I wish I could find a certain essay I wrote several years ago. As part of my great unfinished memoir about my and Homero's quest to get married despite the best efforts of the U.S. government ("an epic story of love, separation, and reunion; spanning all of North America and the third part of a decade") I wrote a few pages about what happens to my husband when he crosses the Mexican border.
Monday, February 27, 2012
Succinctly put, the relative value and time and money suddenly switches places. In the states, for him as for most of us, time is worth more than money. I wrote the essay in the context of a long-ass roadtrip (from Vancouver B.C. to Oaxaca, Mexico, by way of Atlanta, GA and Tucson, AZ.). The example I gave - though there were many to choose from - was that whenever we needed food, Homero would never venture beyond the McDonald's on the off-ramp. For the same amount of money, if we had chosen to drive three miles into town and go to a grocery store, we could have bought five times the food; but no, that would be spending precious time. Better to spend twenty bucks to buy a single meal that only cost us ten minutes than to spend thirty minutes on a meal that cost five bucks. The rest of us can surely relate: if time were not worth more than money there would be no such thing as Merry Maids.
But once in Mexico, everything changed. Suddenly, my husband reverted to the value-scale of his childhood, wherein there was always an excess of time and/or manpower, but a critical shortage of money. Therefore, all of a sudden, it made sense to spend an hour and a half driving around and around some dusty one-horse Mexican town looking to save a few pesos on breakfast. Can you guess how crazy it made me, trying to adapt to these sudden switches? No, I'm afraid you can't.
I haven't read the latest book making the homesteading/DIY circuit "Bake the Bread, Buy the Butter," which attempts to quantify the time spent vs. money saved of dozens of different household tasks such as (duh) bread and butter making, making your own laundry soap, etc. However, I engage in such calculations every day, as, I'm sure, does just about every housewife in America. I find that my calculations have changed lately. In the "new economy" (read: depression) most of us find that sending out for pizza is a bigger deal than it used to be.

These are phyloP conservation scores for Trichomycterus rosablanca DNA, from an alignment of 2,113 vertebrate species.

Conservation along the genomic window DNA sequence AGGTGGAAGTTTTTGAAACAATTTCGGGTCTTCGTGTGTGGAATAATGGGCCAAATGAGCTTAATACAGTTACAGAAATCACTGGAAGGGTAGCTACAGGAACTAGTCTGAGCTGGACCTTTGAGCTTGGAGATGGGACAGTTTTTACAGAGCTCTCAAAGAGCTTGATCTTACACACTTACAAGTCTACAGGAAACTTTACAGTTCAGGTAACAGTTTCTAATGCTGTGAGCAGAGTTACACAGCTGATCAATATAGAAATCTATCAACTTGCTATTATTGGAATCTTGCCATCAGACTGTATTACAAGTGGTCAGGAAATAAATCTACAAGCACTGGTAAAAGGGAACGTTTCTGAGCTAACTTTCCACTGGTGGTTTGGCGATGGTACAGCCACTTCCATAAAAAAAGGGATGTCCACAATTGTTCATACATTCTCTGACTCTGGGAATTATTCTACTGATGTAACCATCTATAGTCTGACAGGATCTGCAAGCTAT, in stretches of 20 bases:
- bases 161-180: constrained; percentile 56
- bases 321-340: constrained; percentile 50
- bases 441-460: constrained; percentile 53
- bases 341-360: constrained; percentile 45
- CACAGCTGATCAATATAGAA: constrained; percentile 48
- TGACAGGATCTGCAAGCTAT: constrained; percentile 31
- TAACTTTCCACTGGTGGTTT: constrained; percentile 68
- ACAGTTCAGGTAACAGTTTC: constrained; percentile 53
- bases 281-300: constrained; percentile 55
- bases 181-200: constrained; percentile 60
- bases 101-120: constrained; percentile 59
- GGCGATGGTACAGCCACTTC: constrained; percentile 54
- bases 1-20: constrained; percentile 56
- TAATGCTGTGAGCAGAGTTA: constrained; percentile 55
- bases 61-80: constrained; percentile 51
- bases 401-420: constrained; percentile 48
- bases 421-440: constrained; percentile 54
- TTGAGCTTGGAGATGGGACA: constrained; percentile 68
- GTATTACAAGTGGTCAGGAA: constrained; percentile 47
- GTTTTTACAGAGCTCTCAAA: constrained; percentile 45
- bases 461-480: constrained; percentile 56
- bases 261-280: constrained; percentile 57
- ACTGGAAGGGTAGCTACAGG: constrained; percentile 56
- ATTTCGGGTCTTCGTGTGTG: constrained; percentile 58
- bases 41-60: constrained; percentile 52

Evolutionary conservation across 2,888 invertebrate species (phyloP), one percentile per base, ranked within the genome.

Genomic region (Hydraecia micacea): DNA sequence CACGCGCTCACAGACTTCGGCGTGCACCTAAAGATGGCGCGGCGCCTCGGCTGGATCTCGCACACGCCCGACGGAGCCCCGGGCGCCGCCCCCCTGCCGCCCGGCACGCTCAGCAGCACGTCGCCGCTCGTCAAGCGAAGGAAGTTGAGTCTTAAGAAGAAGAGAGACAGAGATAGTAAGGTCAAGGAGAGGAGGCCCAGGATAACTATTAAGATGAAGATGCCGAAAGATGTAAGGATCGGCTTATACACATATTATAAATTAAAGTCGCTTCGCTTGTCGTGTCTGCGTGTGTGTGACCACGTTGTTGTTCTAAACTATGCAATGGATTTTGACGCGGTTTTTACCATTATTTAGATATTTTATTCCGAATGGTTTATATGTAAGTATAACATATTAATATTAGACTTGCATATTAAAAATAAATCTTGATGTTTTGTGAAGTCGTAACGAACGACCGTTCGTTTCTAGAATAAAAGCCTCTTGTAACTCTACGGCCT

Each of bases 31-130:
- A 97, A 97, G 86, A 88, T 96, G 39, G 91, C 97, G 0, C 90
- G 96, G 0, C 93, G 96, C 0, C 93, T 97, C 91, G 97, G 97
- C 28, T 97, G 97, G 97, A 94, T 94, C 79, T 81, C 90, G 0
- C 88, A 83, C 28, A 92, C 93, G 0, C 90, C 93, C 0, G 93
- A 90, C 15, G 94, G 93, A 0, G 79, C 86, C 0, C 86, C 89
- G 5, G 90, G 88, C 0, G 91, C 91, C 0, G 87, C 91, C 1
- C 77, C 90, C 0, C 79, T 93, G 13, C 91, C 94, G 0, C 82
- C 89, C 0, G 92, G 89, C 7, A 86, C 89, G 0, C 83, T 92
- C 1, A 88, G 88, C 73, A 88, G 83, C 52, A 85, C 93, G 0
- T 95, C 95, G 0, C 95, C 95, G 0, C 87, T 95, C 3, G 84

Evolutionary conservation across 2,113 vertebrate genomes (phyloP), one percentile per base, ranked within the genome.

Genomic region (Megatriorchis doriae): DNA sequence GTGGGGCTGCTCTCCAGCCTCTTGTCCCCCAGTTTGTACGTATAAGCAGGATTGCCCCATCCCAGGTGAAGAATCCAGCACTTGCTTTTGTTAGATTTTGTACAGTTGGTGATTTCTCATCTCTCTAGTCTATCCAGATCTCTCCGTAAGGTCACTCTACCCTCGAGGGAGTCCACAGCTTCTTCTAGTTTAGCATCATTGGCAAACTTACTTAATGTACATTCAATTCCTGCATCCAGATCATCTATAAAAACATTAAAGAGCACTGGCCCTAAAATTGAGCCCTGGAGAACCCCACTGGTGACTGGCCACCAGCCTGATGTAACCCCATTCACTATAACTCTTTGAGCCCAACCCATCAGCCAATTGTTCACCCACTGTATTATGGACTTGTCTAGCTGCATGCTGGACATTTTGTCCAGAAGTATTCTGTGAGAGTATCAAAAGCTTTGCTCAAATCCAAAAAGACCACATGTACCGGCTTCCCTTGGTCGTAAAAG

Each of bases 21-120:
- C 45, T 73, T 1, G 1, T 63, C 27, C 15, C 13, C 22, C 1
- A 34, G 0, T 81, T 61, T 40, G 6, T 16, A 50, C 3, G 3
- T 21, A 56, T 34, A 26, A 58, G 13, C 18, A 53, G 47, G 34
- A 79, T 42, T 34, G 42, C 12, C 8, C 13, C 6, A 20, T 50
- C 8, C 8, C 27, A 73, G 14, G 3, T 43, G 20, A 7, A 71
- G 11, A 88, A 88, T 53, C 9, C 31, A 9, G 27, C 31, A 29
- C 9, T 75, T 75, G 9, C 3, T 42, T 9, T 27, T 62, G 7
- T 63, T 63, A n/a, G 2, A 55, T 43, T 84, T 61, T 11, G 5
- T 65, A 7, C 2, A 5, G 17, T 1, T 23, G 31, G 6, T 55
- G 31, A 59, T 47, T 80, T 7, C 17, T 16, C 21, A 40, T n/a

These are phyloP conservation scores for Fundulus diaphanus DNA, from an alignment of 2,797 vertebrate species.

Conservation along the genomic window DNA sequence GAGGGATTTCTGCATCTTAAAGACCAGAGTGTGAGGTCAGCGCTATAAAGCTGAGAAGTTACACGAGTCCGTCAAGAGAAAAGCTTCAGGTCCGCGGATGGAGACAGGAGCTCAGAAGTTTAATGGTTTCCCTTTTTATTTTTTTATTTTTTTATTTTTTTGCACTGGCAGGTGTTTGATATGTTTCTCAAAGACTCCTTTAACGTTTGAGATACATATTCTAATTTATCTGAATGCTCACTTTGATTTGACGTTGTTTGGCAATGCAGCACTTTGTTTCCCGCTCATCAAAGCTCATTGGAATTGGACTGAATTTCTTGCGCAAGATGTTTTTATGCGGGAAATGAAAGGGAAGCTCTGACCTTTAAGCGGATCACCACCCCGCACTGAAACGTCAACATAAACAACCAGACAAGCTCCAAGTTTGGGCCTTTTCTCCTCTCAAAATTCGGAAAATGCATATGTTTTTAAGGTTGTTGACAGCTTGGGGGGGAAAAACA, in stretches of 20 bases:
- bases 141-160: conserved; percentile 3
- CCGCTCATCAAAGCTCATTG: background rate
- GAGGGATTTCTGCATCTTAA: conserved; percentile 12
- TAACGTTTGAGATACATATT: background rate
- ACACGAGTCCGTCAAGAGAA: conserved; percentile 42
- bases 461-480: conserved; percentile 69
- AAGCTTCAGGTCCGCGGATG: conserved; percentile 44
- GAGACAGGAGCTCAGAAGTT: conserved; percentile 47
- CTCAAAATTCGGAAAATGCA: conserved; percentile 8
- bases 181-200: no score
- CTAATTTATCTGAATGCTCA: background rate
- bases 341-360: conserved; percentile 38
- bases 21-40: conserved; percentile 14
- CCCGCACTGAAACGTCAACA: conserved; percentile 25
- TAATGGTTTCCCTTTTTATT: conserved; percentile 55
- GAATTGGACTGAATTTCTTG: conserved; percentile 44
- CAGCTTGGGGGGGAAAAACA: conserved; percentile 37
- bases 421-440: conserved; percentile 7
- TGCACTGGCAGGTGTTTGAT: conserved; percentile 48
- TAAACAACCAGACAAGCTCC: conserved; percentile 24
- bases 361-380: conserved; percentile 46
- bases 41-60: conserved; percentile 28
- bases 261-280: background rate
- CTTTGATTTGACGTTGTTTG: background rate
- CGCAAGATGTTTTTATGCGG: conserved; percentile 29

It used to seem that spending $40 or so on two large pizzas and a salad and a 2 liter of coke was a small price to pay for not having to cook dinner - for the sixth or seventh time that week. It just wasn't that big a deal: it didn't have moral connotations. These days I feel guilty if I send out for pizza - and not just (as I used to) for feeding my kids crap. Now I feel guilty for spending money when I could work for an hour and make a better meal at home. Does it matter that I'm tired? After all, that same $40 is a visit to the dentist for one of my kids (on the sliding scale, of course). Do I even have the right to spend a child's dentist visit on delivery pizza just because I'm tired? How fucking tired can I be? I don't have a goddamn job!
Well, that's what I've been raised to believe, anyway. In actual fact, I work some six to eight hours a day doing work that, if it were compensated at fair market value, would earn me some $134,000 a year ( Business of Life: The "Business" Value of What Housewives Do That We Take For Granted). That's according to U.S. government figures, and yes, it does seem inflated, even to me. I don't know if that's because I don't work as hard as the "average" housewife (likely) or if I've been so thoroughly brainwashed that I devalue my own labor even more than my husband does. I can say for certain that he doesn't think the work I do is worth $134,000 a year, considering that he puts in equal or longer hours doing much more technically skilled work (auto mechanics) and makes less than one third of that amount.
But all of that is "ordinary" mom-housewife work such as child care, bookkeeping, chaffuering, time management, cleaning, tutoring, and all that sort of thing. My personal calculations as the chatelaine of a functioning homestead have to include things like: what is the optimum number of chickens to keep to provide the greatest egg:feed ratio? How much time gardening does it make sense to spend? Given that gardening is a task that could easily expand to take up all my free time, and some of the products (i.e. raspberries) are ridiculously expensive whereas others (potatoes) are equally ridiculously cheap?
Is it worth it to raise a pig, or two pigs, or to breed pigs? Beyond the penny per pound price (Meat Math) how do you put a value on wading out through the knee-deep pig shit day after ever-loving day? For that matter, how do you put a specific value on avoiding partaking of meat produced in the hell of the factory farm system? What price conscience?
Should I buy new clothes for my kids? The calculations involved in this one seemingly simple question become overwhlming. New clothes that I can afford are manufactured by other children, in Guatemala or Palestine. Can I stand to dress my children in other children's sweat? My answer has so far been to buy secondhand, which involves a great deal of extra time spent sorting through enormous racks in warehouse sized secondhand stores. Time which could theoretically be spent in more productive ways...
As usual, I've started out with a theme and ended up with a buttload of questions to which I have no answers. My life seems to be made of questions. If anyone has any answers - or possible answers - or more questions ...
Posted by Aimee at 2:51 PM